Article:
RHI reforms - what it means for tariffs and renewable heat

The Department for Business, Energy and Industrial Strategy has just released the results of the consultation into RHI reforms. While we take time to digest all 161 pages, a summary of the main points is below.

The consultation proposed several changes to the existing non-domestic RHI scheme, which the Government intends to implement in spring 2017. 

  • Tariff guarantees, providing investors with greater certainty regarding their tariffs earlier in the project cycle, will be introduced for: large biomass boilers (above 1MW in capacity); large biogas plant (above 600kW); GSHPs (above 100kW, including The Non-Domestic RHI 21 shared ground loop systems with a total installed capacity above 100kW); and all capacities of biomethane, biomass-CHP and deep geothermal plant. However, the Government will limit the amount of heat that will be covered by a single tariff guarantee to 250GWh per annum, or for biomethane, the equivalent volume of injection. The Government will also retain the ability to close the tariff guarantee process if take-up of tariff guarantees risks early closure of the RHI schemes. The tariff guarantee process is described below. 
  • The three current biomass tariff bands will be replaced with a single tariff, which will be subject to tiering. The Tier 1 tariff will be set at 2.91p/kWh and the Tier 2 tariff at 2.05p/kWh. Each plant will have a tier threshold equivalent to a 35% load factor. 
  • There will be no further changes specific to support for biomass-CHP as a result of the March 2016 consultation. Changes were introduced in August 2016 which set a minimum power efficiency which plant need to reach in order to claim the biomass CHP tariff for all their eligible heat use. 
  • The tariff for ASHPs will remain at 2.57p/kWh. The tariff for GSHPs will remain at 8.95p/kWh for Tier 1 and 2.67p/kWh for Tier 2 with no change to the tier threshold. 
  • GSHPs sharing a ground loop will continue to be eligible for support through the non-domestic RHI. However, for domestic properties sharing a ground loop payment will be made on the basis of deemed heat use, as in the domestic scheme. Electricity metering will be required for GSHPs sharing a ground loop where they are installed in domestic properties.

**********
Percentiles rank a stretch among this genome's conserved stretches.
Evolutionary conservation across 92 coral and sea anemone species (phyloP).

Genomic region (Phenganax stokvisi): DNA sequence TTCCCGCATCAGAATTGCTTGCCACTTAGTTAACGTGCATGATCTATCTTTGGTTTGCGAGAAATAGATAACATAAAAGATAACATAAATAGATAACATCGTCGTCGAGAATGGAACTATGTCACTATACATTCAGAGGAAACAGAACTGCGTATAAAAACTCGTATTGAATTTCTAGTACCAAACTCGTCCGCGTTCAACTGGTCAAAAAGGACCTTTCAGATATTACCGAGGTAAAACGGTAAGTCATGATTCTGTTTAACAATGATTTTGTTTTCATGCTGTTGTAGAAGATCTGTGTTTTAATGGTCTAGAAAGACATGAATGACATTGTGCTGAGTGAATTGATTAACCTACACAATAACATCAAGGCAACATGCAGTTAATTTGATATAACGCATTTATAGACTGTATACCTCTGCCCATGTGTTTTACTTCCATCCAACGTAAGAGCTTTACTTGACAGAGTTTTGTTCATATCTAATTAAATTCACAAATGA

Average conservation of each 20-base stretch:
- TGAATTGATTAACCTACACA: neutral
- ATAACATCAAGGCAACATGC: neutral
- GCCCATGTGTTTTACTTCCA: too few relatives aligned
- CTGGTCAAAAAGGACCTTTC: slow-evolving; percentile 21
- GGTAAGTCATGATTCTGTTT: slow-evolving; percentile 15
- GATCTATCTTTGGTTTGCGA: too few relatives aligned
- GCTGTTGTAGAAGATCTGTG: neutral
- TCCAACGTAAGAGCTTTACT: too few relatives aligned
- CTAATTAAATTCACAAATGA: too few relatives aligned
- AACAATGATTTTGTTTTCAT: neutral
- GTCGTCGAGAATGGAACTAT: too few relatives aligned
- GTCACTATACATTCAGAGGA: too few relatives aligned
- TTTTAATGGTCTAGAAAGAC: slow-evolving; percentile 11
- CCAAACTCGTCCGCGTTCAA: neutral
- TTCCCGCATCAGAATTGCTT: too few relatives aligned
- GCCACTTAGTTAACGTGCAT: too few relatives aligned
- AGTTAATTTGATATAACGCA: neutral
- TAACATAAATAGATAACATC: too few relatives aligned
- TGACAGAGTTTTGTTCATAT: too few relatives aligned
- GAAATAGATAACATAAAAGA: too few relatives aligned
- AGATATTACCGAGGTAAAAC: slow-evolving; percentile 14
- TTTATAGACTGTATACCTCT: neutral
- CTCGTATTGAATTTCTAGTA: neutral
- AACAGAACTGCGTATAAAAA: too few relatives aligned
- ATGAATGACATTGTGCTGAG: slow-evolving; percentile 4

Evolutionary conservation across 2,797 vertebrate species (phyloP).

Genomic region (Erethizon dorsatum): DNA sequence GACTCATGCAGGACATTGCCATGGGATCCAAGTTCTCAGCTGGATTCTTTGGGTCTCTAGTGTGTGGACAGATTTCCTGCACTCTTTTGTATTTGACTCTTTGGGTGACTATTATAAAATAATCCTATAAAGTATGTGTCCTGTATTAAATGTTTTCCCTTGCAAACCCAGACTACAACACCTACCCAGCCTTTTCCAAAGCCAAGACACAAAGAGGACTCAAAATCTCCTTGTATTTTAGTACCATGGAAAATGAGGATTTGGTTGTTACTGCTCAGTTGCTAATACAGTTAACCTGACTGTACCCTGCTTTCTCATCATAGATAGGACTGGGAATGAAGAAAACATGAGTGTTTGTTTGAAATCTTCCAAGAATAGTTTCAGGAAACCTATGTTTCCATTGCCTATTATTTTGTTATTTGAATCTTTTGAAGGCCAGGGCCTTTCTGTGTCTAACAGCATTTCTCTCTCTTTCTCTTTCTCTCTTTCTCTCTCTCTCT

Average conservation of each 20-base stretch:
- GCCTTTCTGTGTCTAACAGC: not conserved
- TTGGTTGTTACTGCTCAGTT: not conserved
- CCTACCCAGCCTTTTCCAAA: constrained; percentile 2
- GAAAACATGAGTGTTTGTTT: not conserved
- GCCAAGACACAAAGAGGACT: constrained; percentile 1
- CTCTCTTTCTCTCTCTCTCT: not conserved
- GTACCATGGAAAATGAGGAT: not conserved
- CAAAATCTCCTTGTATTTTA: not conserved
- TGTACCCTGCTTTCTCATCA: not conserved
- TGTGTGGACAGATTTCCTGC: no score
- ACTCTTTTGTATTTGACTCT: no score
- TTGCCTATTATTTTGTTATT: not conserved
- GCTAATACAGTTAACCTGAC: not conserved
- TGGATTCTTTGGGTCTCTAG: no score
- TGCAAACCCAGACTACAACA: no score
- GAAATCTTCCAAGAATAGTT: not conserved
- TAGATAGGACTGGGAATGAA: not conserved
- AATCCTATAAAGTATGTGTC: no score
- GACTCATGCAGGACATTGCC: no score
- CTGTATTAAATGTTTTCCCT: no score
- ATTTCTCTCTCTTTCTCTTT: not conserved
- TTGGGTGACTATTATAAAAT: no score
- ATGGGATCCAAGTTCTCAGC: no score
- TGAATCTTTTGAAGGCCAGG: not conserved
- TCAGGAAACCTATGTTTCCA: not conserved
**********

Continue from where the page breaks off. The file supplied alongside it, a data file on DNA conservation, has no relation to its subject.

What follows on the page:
• The biomethane tariffs will be reset to the levels between April and June 2016: Tier 1 – 5.35p/kWh; Tier 2 – 3.14p/kWh; Tier 3 – 2.42p/kWh. 
  • For biogas, the tariff level will be maintained at the current levels (4.43p/kWh for small scale; 3.47p/kWh for medium and 1.30p/kWh for large). Degressions which impact on the biogas tariffs between now and the date the regulations come into force will be reversed on that date. 
  • New biogas / biomethane plant will only receive support for all biomethane produced or heat generated from biogas if at least 50% of the biogas or biomethane is derived from feedstocks that are wastes or residues. The proportions of biogas derived from waste and residue will be confirmed as part of the annual sustainability audit for plants over 1MW. Furthermore, new participants will no longer be able to claim support for heat used to dry digestate. 
  • Solar thermal systems will remain eligible for support under the scheme and the capacity limit of 200kW will continue to apply. • Deep geothermal plant of all sizes will continue to be eligible for the scheme with a tariff of 5.14p/kWh. All plant will be eligible for tariff guarantees. 
  • The Government will be doing further detailed work to assess whether wood fuel drying should remain an eligible heat use, due to concerns about the value for money of RHI support in this area. The Non-Domestic RHI 22 Tariffs stated above are in 2016/17 prices and do not take account of any inflationary adjustments which will be made to tariffs on 1 April 2017.

Download the full consulation here


Share this post